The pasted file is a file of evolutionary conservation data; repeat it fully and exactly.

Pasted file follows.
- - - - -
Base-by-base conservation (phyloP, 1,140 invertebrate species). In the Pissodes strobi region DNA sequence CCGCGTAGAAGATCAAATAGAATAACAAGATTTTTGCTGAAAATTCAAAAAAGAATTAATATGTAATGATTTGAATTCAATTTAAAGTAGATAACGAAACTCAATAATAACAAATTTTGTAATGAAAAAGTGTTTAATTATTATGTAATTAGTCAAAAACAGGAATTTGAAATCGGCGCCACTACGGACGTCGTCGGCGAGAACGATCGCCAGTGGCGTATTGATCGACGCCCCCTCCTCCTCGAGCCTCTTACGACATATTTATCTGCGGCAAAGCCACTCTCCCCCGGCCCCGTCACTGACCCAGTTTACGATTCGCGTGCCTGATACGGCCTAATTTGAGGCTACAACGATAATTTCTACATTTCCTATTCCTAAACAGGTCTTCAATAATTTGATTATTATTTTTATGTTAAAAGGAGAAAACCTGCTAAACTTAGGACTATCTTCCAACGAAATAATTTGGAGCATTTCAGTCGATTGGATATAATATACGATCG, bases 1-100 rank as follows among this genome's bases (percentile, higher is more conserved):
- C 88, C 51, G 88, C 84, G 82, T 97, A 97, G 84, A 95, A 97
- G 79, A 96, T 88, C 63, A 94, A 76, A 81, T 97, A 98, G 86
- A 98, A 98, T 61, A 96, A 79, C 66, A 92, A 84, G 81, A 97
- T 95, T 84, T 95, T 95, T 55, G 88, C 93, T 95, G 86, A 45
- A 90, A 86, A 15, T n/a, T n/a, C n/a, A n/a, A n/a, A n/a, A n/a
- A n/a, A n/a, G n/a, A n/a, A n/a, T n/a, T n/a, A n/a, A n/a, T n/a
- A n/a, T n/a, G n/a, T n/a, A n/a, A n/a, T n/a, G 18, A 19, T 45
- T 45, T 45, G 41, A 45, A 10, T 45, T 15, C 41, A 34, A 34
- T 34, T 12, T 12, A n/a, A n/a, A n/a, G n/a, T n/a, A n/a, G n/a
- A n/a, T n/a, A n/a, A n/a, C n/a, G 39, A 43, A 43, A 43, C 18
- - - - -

Base-by-base conservation (phyloP, 1,140 invertebrate species). In the Pissodes strobi region DNA sequence CCGCGTAGAAGATCAAATAGAATAACAAGATTTTTGCTGAAAATTCAAAAAAGAATTAATATGTAATGATTTGAATTCAATTTAAAGTAGATAACGAAACTCAATAATAACAAATTTTGTAATGAAAAAGTGTTTAATTATTATGTAATTAGTCAAAAACAGGAATTTGAAATCGGCGCCACTACGGACGTCGTCGGCGAGAACGATCGCCAGTGGCGTATTGATCGACGCCCCCTCCTCCTCGAGCCTCTTACGACATATTTATCTGCGGCAAAGCCACTCTCCCCCGGCCCCGTCACTGACCCAGTTTACGATTCGCGTGCCTGATACGGCCTAATTTGAGGCTACAACGATAATTTCTACATTTCCTATTCCTAAACAGGTCTTCAATAATTTGATTATTATTTTTATGTTAAAAGGAGAAAACCTGCTAAACTTAGGACTATCTTCCAACGAAATAATTTGGAGCATTTCAGTCGATTGGATATAATATACGATCG, bases 1-100 rank as follows among this genome's bases (percentile, higher is more conserved):
- C 88, C 51, G 88, C 84, G 82, T 97, A 97, G 84, A 95, A 97
- G 79, A 96, T 88, C 63, A 94, A 76, A 81, T 97, A 98, G 86
- A 98, A 98, T 61, A 96, A 79, C 66, A 92, A 84, G 81, A 97
- T 95, T 84, T 95, T 95, T 55, G 88, C 93, T 95, G 86, A 45
- A 90, A 86, A 15, T n/a, T n/a, C n/a, A n/a, A n/a, A n/a, A n/a
- A n/a, A n/a, G n/a, A n/a, A n/a, T n/a, T n/a, A n/a, A n/a, T n/a
- A n/a, T n/a, G n/a, T n/a, A n/a, A n/a, T n/a, G 18, A 19, T 45
- T 45, T 45, G 41, A 45, A 10, T 45, T 15, C 41, A 34, A 34
- T 34, T 12, T 12, A n/a, A n/a, A n/a, G n/a, T n/a, A n/a, G n/a
- A n/a, T n/a, A n/a, A n/a, C n/a, G 39, A 43, A 43, A 43, C 18